ANALYSIS OF TRUMP RAID – The Justice Department has never before requested, or received, a search warrant to go through the home of a former American leader. Story here.

ALBERTA AWARDS PRIZE – Alberta’s legislature awarded a prize to an essay that equated immigration to “cultural suicide” and argued women are “not exactly equal” to men. Story here.

DENTAL DEAL MAY FACE BUMPS – Deputy Prime Minister Chrystia Freeland said the Liberal government is working to meet its end-of-year deadline to deliver dental care coverage to children, but that providing new services is complicated. Story by the Canadian Press here.

THIS AND THAT

The House of Commons is not sitting again until Sept. 19. The Senate is to resume sitting on Sept. 20.

MINISTER FOR WOMEN IN WINNIPEG – Marci Ien, the federal minister for women and gender equality and youth, announced $30-million to support crisis hotlines across Canada on Wednesday.

SUPPORT FOR ACADIAN GATHERING – Ginette Petitpas Taylor, the federal minister of official languages, announced $4.6-million to help organize the next Congrès mondial acadien (Acadian World Congress), which will be held in August, 2024 in southwestern Nova Scotia.

THE DECIBEL

During The Decibel’s Food Week, Adrian Lee, a content editor at the Globe and Mail’s Opinion section, came on the show to consider the economic and cultural importance of potatoes. Episode here.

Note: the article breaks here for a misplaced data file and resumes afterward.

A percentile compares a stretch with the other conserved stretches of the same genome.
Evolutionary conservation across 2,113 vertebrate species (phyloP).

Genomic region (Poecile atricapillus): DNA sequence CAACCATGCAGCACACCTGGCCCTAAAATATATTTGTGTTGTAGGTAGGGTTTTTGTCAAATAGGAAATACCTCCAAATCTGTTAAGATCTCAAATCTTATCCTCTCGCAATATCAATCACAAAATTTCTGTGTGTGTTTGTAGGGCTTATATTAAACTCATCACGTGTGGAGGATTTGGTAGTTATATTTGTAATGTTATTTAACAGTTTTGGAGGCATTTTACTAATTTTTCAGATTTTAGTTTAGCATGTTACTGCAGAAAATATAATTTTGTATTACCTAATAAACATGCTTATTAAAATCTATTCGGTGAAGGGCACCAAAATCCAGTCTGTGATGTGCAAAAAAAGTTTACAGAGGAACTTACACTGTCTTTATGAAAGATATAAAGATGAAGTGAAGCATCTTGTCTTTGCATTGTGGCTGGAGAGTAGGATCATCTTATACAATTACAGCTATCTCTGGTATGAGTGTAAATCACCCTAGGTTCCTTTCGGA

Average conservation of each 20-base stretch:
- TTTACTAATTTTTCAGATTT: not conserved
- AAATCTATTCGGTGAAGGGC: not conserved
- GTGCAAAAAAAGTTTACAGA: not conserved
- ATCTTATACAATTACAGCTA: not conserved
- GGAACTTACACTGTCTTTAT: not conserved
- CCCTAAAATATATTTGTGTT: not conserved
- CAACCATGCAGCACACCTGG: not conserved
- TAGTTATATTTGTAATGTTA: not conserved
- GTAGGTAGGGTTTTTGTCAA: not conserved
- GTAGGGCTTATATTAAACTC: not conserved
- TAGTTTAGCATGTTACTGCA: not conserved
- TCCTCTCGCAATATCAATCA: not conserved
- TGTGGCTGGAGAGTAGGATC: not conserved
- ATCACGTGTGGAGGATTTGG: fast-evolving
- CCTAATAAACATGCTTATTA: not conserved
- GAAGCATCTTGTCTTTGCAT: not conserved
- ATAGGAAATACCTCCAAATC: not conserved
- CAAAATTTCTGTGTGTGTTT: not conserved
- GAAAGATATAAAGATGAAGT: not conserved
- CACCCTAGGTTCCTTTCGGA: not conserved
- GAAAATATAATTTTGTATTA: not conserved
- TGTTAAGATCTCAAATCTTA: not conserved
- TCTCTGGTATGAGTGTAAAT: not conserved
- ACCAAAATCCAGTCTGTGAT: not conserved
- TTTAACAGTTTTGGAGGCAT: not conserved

PRIME MINISTER'S DAY

The Prime Minister is on a two-week vacation in Costa Rica.

LEADERS

No schedules provided for party leaders.

OPINION

Andrew Coyne (The Globe and Mail) on Trump’s possible “rendezvous with reality:”When the smoke clears, then, we are probably going to find that Mr. Trump is in a world of trouble. That it came to this, after all, was only because he refuses, more than 18 months after leaving the White House, to give up the documents voluntarily. Which suggests he is every bit as conscious as the DoJ of how explosive they are. And these aren’t the only legal perils he faces … One way or another, the odds are increasing that Mr. Trump will soon face his own Alex Jones moment, a rendezvous with reality.

Gary Mason (The Globe and Mail) on limited support for Prime Minister Justin Trudeau: Can Mr. Trudeau rise from the stupor in which he currently finds himself? It’s possible. He has a fairly long runway ahead of him thanks to the NDP. But a lot of the damage that has been done to the Trudeau brand is likely irreversible. The Prime Minister is many things, but stupid he is not. He can see what’s going on. The question is – what will he do about it?

Elaine Craig (Contributed to The Globe and Mail) on compensating women victimized by players: Until we successfully press antiquated organizations such as Hockey Canada to change, we need to accept the inevitable. So why shouldn’t hockey parents pay a small amount each year into a fund to help compensate the women who will be sexually victimized by some of the kids currently being steeped in the sport’s toxic environment? Ultimately, here’s why we should be most angry: It doesn’t have to be this way.